Dear Ms. Frank,
My question to you is regarding your style of painting. I noticed that you had a very elaborate and colorful way of expressing the images, but the messages and stories behind each painting are very dark and twisted. I was curious as to why you decided to express these images in such an opposite manner than how most people would display them, and why you decided to use these bright colors and painting style?
This is a wonderful question and a big consideration of my palette and such a bright and high-keyed one, was the chance to foil the darkness of the tales. The stories felt hallucinatory in many ways, surreal, otherworldly, and I wanted to portray this feeling through color.
How did you decide to take from the Grimm Brothers’ fairy tales for your inspiration, and what inspired you to make your pictures even more gory and disturbing than the stories already were?
Paula Rego, a friend and artist I much admire suggested I look at the unsanitized versions of the tales, which aren’t widely known. They struck me immediately: their humor, the beauty of the language of the stories and the many wonderful roles for men and especially for women in the tales. I don’t think of my drawings as disturbing or gory but realize others do! Truly, I drew from the stories and my imagination.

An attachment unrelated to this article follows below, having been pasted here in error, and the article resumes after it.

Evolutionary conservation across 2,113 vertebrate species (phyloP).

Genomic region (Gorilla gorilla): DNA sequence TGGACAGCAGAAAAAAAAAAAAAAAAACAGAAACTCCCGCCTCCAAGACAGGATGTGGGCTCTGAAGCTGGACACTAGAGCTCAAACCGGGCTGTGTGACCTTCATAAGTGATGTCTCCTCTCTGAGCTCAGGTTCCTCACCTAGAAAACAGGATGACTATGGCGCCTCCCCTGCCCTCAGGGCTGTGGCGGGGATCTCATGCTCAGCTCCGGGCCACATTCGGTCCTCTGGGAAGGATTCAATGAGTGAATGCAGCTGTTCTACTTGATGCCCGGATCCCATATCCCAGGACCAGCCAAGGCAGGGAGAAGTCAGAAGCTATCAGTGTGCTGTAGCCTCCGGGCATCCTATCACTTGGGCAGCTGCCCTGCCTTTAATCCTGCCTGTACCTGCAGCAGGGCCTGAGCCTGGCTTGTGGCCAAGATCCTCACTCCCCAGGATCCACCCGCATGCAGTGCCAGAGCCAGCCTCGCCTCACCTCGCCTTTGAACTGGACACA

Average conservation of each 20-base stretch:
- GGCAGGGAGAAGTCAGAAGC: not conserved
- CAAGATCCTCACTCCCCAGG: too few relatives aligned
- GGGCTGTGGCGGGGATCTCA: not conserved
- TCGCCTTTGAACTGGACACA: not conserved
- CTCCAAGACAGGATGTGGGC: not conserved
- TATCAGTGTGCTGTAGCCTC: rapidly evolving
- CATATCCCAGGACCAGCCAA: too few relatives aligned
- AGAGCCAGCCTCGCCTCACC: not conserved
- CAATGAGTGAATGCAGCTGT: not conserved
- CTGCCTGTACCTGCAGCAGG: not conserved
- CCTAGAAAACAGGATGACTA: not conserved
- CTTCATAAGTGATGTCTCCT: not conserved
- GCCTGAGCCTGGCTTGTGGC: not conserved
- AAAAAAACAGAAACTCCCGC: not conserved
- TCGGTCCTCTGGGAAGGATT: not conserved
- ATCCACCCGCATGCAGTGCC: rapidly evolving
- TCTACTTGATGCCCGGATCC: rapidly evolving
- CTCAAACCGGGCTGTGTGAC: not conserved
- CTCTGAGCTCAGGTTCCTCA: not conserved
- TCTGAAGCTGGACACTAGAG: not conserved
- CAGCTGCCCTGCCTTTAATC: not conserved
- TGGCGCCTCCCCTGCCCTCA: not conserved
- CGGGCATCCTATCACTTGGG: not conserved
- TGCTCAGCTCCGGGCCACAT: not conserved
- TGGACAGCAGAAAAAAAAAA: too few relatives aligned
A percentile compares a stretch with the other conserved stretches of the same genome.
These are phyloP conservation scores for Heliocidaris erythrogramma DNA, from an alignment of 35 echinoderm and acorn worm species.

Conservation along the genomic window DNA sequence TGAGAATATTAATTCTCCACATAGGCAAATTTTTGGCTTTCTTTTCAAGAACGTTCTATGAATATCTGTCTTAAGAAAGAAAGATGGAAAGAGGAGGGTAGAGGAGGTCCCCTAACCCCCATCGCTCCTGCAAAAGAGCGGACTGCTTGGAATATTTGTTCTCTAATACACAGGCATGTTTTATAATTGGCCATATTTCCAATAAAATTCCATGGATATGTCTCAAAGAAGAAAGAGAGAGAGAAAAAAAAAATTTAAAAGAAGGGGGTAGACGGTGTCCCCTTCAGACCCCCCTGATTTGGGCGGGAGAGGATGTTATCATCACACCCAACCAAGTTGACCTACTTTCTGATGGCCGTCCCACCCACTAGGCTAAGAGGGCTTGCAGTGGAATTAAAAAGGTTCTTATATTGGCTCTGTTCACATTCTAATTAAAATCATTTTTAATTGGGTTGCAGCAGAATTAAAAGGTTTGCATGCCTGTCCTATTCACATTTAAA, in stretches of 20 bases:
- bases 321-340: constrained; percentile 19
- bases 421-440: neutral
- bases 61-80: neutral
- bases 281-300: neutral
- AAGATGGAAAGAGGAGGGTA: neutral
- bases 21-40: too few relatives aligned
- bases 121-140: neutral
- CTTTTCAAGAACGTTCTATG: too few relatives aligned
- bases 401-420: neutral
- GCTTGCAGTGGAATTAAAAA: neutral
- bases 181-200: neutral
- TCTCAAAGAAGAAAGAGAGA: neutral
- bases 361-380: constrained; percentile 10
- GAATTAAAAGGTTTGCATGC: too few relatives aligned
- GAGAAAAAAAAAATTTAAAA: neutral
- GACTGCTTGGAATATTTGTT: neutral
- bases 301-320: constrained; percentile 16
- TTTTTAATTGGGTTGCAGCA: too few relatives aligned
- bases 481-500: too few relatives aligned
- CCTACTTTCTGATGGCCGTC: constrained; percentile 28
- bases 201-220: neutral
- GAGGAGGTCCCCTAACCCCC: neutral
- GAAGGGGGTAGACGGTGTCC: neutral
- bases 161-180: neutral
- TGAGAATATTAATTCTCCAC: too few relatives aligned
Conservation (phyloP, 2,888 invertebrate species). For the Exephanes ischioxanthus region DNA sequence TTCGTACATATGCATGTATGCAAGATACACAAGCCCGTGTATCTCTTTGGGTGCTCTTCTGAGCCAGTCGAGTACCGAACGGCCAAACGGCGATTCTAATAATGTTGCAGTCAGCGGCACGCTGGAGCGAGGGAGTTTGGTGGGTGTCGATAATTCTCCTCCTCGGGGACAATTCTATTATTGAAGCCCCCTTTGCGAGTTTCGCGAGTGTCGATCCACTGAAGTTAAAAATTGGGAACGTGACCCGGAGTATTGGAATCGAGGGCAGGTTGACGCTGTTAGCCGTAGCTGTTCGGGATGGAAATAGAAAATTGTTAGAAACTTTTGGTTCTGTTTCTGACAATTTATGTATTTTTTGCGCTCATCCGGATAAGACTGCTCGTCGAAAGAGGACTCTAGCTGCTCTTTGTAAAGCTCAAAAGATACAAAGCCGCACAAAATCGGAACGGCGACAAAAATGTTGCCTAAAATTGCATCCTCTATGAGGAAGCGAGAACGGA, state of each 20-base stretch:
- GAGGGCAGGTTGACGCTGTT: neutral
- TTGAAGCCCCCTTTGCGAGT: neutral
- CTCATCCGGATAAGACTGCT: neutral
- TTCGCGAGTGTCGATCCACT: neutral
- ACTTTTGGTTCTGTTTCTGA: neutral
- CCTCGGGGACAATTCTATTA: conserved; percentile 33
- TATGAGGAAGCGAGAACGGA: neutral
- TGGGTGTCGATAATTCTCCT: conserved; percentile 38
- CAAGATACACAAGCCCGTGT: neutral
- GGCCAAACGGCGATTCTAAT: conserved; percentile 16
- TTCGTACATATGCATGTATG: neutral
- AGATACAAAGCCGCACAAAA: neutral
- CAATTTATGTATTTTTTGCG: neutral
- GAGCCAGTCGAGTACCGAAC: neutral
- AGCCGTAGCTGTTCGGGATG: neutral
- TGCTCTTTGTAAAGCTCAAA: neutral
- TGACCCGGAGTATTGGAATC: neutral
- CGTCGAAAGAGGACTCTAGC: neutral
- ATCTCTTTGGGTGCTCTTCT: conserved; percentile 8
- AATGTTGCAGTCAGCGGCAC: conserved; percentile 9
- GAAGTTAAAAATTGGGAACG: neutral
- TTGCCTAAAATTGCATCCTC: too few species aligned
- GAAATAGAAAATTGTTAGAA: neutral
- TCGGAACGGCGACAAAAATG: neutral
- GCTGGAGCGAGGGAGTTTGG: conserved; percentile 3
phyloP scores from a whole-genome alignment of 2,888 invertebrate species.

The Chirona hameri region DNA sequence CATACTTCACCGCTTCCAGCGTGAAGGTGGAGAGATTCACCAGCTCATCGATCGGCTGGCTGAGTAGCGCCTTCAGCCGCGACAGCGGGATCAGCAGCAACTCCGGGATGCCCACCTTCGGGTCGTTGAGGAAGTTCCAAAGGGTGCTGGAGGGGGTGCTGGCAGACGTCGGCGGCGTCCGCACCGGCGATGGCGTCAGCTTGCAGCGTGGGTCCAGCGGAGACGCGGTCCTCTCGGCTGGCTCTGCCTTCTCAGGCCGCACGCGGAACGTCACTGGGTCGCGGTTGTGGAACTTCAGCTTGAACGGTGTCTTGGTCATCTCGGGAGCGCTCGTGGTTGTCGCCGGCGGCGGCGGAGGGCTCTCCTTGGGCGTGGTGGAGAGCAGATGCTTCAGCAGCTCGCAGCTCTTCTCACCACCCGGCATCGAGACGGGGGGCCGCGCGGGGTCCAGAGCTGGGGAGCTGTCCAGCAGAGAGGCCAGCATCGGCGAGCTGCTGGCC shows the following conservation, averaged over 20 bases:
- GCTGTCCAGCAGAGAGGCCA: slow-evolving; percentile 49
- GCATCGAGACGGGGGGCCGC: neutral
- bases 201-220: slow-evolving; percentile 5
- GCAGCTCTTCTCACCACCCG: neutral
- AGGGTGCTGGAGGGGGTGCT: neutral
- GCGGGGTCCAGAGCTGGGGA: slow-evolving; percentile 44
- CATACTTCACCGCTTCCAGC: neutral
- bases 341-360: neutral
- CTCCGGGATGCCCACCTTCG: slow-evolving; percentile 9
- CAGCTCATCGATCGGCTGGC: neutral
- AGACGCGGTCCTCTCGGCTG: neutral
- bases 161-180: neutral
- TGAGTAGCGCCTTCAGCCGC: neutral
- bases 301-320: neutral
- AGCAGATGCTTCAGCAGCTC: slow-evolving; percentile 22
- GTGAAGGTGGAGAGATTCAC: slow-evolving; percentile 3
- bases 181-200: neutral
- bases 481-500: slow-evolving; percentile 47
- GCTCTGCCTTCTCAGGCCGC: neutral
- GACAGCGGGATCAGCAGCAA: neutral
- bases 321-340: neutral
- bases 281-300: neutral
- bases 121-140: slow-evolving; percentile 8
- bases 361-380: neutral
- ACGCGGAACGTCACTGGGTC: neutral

What was your intention or purpose of portraying Hansel and Gretel in such a gruesome way? What are the themes?
They push the witch into the oven. Granted, the witch was fattening Hansel in order to kill him, but to my mind, no one in this story behaved well. I wanted to show both sides of the characters’ depravity: it wasn’t just the witch who displayed poor human character.